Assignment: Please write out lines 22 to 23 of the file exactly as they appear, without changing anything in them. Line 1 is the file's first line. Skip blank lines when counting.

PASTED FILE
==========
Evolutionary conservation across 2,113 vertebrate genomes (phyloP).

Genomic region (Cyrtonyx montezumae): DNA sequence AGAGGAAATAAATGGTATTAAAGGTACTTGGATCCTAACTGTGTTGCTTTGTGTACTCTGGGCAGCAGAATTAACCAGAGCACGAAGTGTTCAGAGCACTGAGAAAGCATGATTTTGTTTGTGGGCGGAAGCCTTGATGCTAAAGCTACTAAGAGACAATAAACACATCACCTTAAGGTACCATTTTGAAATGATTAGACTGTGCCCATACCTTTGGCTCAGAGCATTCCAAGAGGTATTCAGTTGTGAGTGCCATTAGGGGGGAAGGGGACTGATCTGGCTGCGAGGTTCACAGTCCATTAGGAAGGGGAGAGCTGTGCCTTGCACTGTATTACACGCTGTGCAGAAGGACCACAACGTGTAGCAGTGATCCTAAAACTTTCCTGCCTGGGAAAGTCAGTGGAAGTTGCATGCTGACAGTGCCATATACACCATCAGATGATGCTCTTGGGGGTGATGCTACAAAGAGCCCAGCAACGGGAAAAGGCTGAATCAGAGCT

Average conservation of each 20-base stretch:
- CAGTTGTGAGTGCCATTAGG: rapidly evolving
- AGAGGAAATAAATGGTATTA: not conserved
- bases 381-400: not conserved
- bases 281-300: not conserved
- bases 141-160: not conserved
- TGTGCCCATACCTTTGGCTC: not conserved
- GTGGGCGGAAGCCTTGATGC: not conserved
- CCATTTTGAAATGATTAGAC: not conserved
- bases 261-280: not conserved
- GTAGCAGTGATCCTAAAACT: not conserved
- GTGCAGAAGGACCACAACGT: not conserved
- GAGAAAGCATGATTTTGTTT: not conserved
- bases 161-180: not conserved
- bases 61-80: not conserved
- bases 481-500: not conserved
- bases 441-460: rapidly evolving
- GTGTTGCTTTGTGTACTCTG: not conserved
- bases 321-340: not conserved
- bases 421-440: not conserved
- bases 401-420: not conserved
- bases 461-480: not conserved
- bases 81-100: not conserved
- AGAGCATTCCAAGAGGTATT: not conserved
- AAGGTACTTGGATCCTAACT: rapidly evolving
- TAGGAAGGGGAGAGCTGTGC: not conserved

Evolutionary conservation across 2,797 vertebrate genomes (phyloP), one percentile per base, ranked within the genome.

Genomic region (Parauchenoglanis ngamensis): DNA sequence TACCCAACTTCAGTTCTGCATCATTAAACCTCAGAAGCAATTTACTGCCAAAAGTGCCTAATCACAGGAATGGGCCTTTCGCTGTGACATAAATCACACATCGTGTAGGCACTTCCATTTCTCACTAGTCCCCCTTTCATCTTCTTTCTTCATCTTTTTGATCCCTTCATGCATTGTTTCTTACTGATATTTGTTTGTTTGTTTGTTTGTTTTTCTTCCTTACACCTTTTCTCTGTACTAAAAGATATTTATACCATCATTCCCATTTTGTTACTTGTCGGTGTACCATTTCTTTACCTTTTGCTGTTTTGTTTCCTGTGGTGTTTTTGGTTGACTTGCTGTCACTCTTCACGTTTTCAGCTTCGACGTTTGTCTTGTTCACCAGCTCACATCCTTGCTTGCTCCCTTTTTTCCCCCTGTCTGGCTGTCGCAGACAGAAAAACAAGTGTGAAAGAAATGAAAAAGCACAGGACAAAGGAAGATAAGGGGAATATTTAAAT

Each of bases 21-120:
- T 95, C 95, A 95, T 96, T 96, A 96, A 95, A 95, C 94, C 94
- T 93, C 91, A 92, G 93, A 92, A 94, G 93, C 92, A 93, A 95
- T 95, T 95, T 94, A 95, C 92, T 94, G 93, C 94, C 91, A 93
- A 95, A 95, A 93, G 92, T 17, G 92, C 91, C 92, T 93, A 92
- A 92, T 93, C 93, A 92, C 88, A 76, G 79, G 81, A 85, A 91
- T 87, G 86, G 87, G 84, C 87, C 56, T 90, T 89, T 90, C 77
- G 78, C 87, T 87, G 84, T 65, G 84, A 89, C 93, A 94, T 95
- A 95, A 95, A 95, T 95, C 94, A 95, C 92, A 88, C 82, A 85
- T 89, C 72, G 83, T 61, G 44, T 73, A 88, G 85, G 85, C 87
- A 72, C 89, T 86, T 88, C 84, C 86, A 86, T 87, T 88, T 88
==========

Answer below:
- bases 421-440: not conserved
- bases 401-420: not conserved